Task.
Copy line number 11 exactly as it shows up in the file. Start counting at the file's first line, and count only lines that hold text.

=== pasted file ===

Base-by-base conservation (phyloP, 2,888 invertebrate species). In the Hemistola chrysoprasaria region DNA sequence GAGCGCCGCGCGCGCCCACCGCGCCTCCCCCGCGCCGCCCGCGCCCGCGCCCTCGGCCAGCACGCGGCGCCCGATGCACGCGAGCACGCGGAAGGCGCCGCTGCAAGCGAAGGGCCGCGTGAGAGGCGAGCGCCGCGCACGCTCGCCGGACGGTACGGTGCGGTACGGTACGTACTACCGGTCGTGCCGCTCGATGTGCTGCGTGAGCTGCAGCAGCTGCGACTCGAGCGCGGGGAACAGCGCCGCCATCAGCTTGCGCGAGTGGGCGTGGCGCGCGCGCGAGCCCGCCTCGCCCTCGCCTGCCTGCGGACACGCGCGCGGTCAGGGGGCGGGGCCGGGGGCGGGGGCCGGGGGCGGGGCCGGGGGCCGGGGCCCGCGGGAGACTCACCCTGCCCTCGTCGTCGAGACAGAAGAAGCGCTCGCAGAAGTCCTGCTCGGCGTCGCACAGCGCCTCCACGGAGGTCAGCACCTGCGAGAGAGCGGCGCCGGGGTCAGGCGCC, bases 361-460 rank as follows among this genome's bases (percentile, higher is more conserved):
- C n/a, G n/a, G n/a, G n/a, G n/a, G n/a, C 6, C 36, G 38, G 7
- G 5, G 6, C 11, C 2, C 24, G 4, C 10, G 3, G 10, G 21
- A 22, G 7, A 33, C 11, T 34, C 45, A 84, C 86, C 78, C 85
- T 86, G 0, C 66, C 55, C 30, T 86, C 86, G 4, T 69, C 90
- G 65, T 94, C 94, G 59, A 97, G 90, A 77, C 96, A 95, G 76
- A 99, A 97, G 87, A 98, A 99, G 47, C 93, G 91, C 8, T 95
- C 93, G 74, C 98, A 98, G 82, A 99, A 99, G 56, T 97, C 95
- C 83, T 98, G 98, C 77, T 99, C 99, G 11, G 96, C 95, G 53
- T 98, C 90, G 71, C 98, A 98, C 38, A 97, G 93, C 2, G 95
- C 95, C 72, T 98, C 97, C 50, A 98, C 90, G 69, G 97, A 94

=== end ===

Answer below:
- C 95, C 72, T 98, C 97, C 50, A 98, C 90, G 69, G 97, A 94